View Full Version : ND Grads for Big Lenses

Jeff Moore
6-Jul-2004, 21:30
(Cross-posted on Photo.net LF forum.)

I am looking for rectangular ND grads for my LF outfit. Here is my problem: Two of my lenses, 90mm f5.6 Super Angulon XL and 300mm f5.6 APO Symmar, have 95mm and 105mm filter threads, respectively. These lenses are too big to use either the Lee system or other 4" wide filters. The only system for rectangular filters that I am aware of that will cover these two lenses is the Cokin X-Pro system, which is what I am using. However, their ND grads are not neutral at all, but are gray instead. In my tests, these filters are fine when used with B/W film, but definitely add a color cast when used with Velvia and Provia. Also the Cokin filters only offer a 1- and 2-stop grad in a soft gradation. No 3- or 4-stop, and nothing in a hard gradation.

Do you guys know of a source for true ND grads which will fit the Cokin X-Pro system or otherwise cover the two lenses mentioned above? At one time Singh-Ray made ND grads to fit the Cokin X-Pro system, on a special order basis, but they no longer do so.

Any suggestions?

Eric Woodbury
6-Jul-2004, 21:50
Not exactly answering your question, but I bet 4" gels or equivalent will work. If you are stopped down a little, then you are not using all that glass (diameter). I use 4" polyesters with a 72mm SA XL. For a holder, I cut a piece of foam core so that it just slides over the front of the lens and then attach the filter (in a cardboard holder) to the foam core.

Bob Eskridge
7-Jul-2004, 09:16
Why don't you mount them at the back of the lens?

Bob Salomon
7-Jul-2004, 11:00
The Heliopan 4x6" grads were glass and they fit the Heliopan Sliding Fiter Adapter which screws directly into 105mm thread lenses.

Unfortunately, the Heliopan glass grads are no longer made but there are still some 1 stop ones left in stock.

As to placing behind the lens, 1: that would be quite a trick if you want to rotate them. 2: what a great way to ruin the optical quality of the lens. 3: How would you make a rectangular one fit?

Jeff Moore
7-Jul-2004, 12:51
Bob Eskridge: You're kidding, right?

Richard Fenner
7-Jul-2004, 13:13
I've never tried mounting filters behind the lens, so don't know what can go wrong. So, Bob, how does having the filter behind the lens ruin the optical quality, but in front doesn't? Hopefully there's an easy link I can go to, unless the answer is obvious.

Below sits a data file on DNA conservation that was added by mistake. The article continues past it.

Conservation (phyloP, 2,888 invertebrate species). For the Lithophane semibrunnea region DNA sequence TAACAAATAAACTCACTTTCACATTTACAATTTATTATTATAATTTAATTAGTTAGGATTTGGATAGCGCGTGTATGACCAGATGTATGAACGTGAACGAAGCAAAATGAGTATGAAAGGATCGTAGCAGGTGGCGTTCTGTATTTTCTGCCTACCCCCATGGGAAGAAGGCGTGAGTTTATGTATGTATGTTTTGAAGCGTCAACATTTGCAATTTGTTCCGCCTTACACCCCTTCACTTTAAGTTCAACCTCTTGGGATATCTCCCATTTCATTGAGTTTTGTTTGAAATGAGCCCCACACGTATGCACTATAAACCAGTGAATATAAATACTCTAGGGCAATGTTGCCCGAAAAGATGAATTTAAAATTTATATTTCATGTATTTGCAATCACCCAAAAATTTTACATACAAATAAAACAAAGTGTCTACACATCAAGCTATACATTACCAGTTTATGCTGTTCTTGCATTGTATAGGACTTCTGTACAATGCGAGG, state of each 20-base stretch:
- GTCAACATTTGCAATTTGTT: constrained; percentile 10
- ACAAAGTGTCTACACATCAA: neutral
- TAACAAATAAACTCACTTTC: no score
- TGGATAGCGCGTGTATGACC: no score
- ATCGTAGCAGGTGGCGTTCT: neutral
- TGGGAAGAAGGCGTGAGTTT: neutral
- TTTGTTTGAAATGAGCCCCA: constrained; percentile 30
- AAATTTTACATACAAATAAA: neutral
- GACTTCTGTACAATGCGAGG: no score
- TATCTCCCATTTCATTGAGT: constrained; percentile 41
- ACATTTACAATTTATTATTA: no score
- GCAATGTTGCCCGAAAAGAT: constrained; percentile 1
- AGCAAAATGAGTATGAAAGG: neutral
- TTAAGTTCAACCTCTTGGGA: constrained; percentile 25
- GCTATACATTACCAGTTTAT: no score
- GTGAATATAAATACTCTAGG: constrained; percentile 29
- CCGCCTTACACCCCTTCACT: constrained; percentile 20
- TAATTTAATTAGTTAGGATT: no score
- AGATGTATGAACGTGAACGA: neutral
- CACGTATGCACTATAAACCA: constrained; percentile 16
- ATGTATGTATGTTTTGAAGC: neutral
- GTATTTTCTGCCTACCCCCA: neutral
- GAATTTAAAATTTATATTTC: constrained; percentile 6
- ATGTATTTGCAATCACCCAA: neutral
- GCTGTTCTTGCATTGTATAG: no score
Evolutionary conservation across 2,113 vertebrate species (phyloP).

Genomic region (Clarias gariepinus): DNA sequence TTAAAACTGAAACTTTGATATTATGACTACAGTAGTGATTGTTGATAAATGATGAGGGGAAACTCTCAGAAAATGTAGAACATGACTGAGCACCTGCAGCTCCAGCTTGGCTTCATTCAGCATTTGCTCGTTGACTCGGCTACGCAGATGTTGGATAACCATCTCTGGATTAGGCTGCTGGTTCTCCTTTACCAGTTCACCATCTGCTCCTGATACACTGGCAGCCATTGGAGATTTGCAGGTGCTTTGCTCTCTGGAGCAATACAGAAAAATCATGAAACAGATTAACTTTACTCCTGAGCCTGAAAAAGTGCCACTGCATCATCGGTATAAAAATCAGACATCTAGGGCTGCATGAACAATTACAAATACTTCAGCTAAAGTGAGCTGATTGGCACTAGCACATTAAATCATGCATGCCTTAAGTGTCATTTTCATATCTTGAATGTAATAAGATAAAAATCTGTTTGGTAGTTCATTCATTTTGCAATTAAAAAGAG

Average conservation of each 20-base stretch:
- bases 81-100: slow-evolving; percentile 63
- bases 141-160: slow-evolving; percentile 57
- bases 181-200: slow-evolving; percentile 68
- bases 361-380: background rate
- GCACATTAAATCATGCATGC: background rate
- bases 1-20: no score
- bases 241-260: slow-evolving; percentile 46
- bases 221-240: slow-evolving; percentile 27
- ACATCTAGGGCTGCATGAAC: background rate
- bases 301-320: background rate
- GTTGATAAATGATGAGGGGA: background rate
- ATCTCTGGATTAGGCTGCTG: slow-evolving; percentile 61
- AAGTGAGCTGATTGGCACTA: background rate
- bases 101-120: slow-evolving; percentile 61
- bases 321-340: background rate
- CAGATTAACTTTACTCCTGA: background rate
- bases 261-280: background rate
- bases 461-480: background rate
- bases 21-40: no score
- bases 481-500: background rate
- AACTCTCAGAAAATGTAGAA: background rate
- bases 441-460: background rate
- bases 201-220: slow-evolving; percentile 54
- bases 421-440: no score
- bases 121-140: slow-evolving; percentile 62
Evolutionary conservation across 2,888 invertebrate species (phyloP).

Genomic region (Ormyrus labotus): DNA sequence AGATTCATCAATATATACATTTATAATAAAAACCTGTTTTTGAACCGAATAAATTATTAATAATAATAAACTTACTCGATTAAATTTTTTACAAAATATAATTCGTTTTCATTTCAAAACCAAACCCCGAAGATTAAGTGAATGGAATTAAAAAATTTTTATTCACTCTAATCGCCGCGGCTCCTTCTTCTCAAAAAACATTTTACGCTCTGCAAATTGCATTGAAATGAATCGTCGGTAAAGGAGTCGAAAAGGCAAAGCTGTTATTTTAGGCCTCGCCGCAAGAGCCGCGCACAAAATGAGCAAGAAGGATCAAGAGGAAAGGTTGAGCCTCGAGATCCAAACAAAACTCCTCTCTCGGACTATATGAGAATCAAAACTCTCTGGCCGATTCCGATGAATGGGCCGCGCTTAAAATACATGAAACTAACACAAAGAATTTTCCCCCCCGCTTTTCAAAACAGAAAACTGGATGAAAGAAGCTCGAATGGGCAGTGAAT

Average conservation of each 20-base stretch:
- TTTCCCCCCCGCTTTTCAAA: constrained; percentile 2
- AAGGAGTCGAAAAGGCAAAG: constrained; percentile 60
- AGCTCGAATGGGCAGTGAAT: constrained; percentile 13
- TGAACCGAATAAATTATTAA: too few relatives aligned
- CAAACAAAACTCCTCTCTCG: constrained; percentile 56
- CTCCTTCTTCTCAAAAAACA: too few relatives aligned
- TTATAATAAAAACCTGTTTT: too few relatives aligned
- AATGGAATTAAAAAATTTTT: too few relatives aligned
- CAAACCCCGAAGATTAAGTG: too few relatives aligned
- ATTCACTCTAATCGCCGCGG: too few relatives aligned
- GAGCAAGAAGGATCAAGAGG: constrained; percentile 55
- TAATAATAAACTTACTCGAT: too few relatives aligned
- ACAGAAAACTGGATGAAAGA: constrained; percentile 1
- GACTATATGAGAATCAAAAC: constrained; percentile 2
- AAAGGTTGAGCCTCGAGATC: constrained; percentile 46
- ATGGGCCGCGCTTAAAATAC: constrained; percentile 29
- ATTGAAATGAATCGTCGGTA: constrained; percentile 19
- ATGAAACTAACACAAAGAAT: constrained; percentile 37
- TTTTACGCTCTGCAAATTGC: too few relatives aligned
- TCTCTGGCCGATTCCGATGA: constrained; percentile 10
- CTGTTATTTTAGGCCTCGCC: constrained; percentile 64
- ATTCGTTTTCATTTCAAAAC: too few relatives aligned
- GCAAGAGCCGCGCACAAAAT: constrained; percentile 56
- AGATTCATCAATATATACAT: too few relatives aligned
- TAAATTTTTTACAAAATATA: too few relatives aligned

Bob Salomon
7-Jul-2004, 13:37
"Bob, how does having the filter behind the lens ruin the optical quality, but in front doesn't? "

First by adding a filter to the back of the lens it becomes part of the lens and will change the focus by an amount = to about 1/3rd the thickness of the filter. Then any dust, smudge, fingerprint, scratch, etc can materially effect the image as well as the lens has already done what it is designed to do when the light passes through it.

When the filter is in front there is no effect on focus and any defects or marks on the filter will not effect the image as they will when in the back.

Unless a lens is designed with a filter inside it or in back of it you should never place a filter anywhere except in front. Unless you are will to have a focus shift and degrade the image.

QT Luong
7-Jul-2004, 14:43
Bob is of course absolutely right about filters in the back. However, if you have to do so, you can avoid the focus shift just by focussing with the filter in place.

Bob Eskridge
7-Jul-2004, 15:31
Calumet sells an attachment that allows putting filters in the back. I have even heard of folks taping the filter to the back of the lens for temporary use.

If the filter is a gel or polyester filter the effect on focus will be nil and can be disregarded because they are very thin.

This is done all the time. Just keep them clean.

Richard Fenner
7-Jul-2004, 15:47
Thanks Bob. I understand what you're saying, but it didn't feel right, so I asked someone else as well! Their agreed with you, but added a small bit which might have been obvious to others but which passed me by. I was curious what difference it made to have the dust, scratches etc in the front of the lens rather than behind the lens - the point was that in front, the dust, scratches etc are wildly out of focus so have almost no effect on the image; behind, and they're perfectly-ish in focus, and have a more marked effect. Makes sense.

Bob Salomon
7-Jul-2004, 16:34
One other indicator of where a filter belongs is the filter thread size published for your lenses by the manufacturer of the lens. If they had meant to have filters mounted in the rear they would publish the filter size for the rear. Most do not. They publish front or drop-in sizes.

Jeff Moore
7-Jul-2004, 20:15
The most obvious (or at least I thought) problem with using a rectangular filter on the back of a lens on a 4x5 is simply fitting it inside a bellows. The Lee filters, for example, won't even fit inside the bellows on my Wisner 4x5, much less allow any room for vertical movement, which is why one would be using a rectangular ND grad in the first place. If you can pull this off you are a lot better magician than I am.

Richard Fenner
27-Jul-2004, 05:27
A small addition - if the lens was designed to take a filter at the rear, apparently focus shift is no longer an issue (so I've been told). That said, I'm curious how that plays with QTL's suggestion of focussing with the filter in place.